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Sophie Blanchy has been working on the Comoros Islands since 1980 and in Madagascar since 1990. After an ethnological PhD thesis on day-to-day life in Mayotte (a French island of the Comoros archipelago), she studied the marriage ritual and age groups in Ngazidja (Grande Comore). By exploring the diverse age system variants that exist in each city, she was able to analyse the complexity of a social and political organisation that connects matriliny, age, Islam and now migration. These apparently very formal frameworks of belonging are reproduced and renewed through the personal development of each individual, according to their circumstances and choices.
Following a publication in 2010, she has been undertaking a comparison, on the four Comoros Islands, between forms of kinship resulting from the matrilineal principle or inclination, from the uxori-matrilocal residence rule strictly obeyed throughout the archipelago, and from their connection to politics. This is considered on the one hand in its local form (the age system, citizenship acquired through the “Great Marriage” custom, the male assembly, the exchange cycle) and on the other hand in state actions (nationality and civil law). In Mayotte, massive immigration, dual nationality and French legislation have inclusive and exclusive effects that have an impact on kinship and alliance networks and on the feeling of belonging to a community. The question of gender and women’s autonomy is addressed specifically in this context.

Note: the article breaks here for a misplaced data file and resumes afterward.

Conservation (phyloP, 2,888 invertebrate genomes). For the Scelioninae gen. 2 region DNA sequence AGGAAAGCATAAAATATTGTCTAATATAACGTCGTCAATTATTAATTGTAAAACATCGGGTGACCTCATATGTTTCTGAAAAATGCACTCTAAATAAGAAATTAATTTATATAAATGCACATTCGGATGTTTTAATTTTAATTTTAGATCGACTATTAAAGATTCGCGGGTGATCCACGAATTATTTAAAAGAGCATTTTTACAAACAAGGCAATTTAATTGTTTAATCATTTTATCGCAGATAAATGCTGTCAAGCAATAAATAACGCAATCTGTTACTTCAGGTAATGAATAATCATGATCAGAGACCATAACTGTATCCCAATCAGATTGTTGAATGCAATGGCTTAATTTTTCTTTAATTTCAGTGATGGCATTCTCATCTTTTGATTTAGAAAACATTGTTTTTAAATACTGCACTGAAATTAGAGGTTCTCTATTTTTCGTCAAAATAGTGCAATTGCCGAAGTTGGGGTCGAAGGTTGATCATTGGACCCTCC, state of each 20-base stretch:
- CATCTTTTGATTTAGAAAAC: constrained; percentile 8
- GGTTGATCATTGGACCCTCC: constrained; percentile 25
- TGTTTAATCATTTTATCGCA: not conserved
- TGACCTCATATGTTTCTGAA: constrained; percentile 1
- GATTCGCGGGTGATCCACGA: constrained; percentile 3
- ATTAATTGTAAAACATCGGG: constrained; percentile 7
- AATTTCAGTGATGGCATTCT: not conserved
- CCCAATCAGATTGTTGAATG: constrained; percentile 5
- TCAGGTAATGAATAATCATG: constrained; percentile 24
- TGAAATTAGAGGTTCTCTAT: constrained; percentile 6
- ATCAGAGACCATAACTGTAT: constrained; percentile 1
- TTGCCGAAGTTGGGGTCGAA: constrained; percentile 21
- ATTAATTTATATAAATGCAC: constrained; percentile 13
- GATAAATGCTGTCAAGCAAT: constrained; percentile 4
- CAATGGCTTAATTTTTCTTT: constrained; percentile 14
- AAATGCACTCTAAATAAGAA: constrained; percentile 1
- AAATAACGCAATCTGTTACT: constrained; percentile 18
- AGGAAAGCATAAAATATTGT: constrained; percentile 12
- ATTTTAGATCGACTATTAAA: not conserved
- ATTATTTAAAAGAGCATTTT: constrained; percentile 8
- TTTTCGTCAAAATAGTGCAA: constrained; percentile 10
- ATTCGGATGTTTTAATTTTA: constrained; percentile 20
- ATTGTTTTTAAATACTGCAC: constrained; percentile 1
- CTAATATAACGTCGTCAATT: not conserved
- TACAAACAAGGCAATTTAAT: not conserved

In Madagascar, having described the variety of religious practices and representations that exist in the Central Highlands (2006), Sophie Blanchy is studying the material and ritual use of the tropical high forests of Ankaratra, where ancestral places of worship are located. She analyses how local leaders conceptualise their relationship to this environment’s visible and invisible entities (which include their ancestors), and examines the local village’s response to the forest policies of the state and its partners, and to the intervention of foreign or international organisations that have mandates to manage this forest. Here, the “forest” represents one of the ideal and material contexts in which the situated actions of encountered individuals, local residents, pilgrims and other participants take place. They are observed as they interact with humans and other invisible existing entities whose ontology and agency call for of further clarification. This gives rise to local history and heritage that are subordinate to the central themes promoted by state cultural policy.
Mis à jour le 25 October 2016